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Bullinger, Ethelbert William. "Commentary on Luke 13:33". "E.W. Bullinger's Companion bible Notes". https://www.studylight.org/commentaries/bul/luke-13.html. 1909-1922.

Commentary Critical and Explanatory on the Whole Bible - Unabridged

Nevertheless I must walk to day, and to morrow, and the day following: for it cannot be that a prophet perish out of Jerusalem.

Nevertheless I must walk today, and tomorrow, and the day following. Remarkable language, expressive of successive steps of His work yet remaining, of the calm deliberateness with which He meant to go through with them, one after another, to the last, unmoved by Herod's threat, but of the rapid march with which they were now hastening to completion! (Compare Luke 22:37.)

For it cannot be that a prophet perish out of Jerusalem. Awful severity of satire this upon 'the bloody city'! 'He seeks to "kill me" does He? Ah! I must be out of Herod's jurisdiction for that: Go tell him I neither fly from him nor fear him, but Jerusalem has ever been, and is once more to become, the prophet's slaughter-house.'

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Jamieson, Robert, D.D.; Fausset, A. R.; Brown, David. "Commentary on Luke 13:33". "Commentary Critical and Explanatory on the Whole Bible - Unabridged". https://www.studylight.org/commentaries/jfu/luke-13.html. 1871-8.

The Bible Study New Testament

33. To be killed anywhere except in Jerusalem. [John the Baptist was the exception to this, dying in the Machaerus prison in Perea.] Jerusalem (the earthly city) was symbolic of the farces of evil which fight against God (see Revelation 11:8). Jesus would die there, and his church would begin there!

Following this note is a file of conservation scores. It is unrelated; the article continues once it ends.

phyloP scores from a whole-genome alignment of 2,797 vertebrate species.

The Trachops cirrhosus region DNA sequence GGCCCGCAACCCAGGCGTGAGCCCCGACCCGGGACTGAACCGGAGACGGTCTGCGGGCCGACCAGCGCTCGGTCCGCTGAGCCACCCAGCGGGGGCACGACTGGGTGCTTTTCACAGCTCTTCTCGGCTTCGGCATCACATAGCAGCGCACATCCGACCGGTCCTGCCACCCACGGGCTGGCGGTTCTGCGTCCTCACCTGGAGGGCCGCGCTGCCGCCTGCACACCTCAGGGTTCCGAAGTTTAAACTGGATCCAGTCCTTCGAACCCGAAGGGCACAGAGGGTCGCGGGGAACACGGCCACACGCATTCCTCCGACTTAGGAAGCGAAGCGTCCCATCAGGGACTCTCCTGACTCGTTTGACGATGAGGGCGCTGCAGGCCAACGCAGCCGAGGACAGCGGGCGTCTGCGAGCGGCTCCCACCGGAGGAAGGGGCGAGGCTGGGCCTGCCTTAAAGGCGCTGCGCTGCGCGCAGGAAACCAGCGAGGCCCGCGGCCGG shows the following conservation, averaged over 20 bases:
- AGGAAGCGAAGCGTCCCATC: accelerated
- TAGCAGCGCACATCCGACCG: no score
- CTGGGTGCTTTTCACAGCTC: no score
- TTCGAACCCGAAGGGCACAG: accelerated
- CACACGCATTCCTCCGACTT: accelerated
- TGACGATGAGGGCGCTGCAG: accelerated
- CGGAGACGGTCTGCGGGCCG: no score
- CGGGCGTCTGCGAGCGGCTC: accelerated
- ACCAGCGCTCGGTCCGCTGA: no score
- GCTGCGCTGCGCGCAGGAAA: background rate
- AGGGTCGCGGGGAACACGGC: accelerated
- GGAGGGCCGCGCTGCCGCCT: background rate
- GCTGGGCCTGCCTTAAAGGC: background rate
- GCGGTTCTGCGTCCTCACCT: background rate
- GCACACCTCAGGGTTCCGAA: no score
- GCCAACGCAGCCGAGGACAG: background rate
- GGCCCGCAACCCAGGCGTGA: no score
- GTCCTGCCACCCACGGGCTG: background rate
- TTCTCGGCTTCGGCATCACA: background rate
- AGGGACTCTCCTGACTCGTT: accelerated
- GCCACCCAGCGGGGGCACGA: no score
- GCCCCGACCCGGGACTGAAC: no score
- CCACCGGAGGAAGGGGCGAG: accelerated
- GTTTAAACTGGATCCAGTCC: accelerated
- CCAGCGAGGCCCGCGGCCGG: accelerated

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Ice, Rhoderick D. "Commentary on Luke 13:33". "The Bible Study New Testament". https://www.studylight.org/commentaries/ice/luke-13.html. College Press, Joplin, MO. 1974.

Ellicott's Commentary for English Readers

(33) Nevertheless I must walk.—Better, I must journey, or, I must go onward, the word being that used in Luke 9:51; Luke 9:53. The words indicate the intensity of conviction and of purpose as that expressed before. I cannot bring myself to accept the words that follow—“to-day and to-morrow . . .”—as meaning that there were but three days to pass before He should enter Jerusalem. It would not have been true in fact. It would have seemed obvious, had we not too abundant proof of men’s want of power to enter into the poetic forms of Eastern speech when they differ from our own, that the literal meaning here is altogether out of place, and that the same formula is used as in the preceding verse, with the same meaning—i.e., as conveying the thought of a short, undefined interval.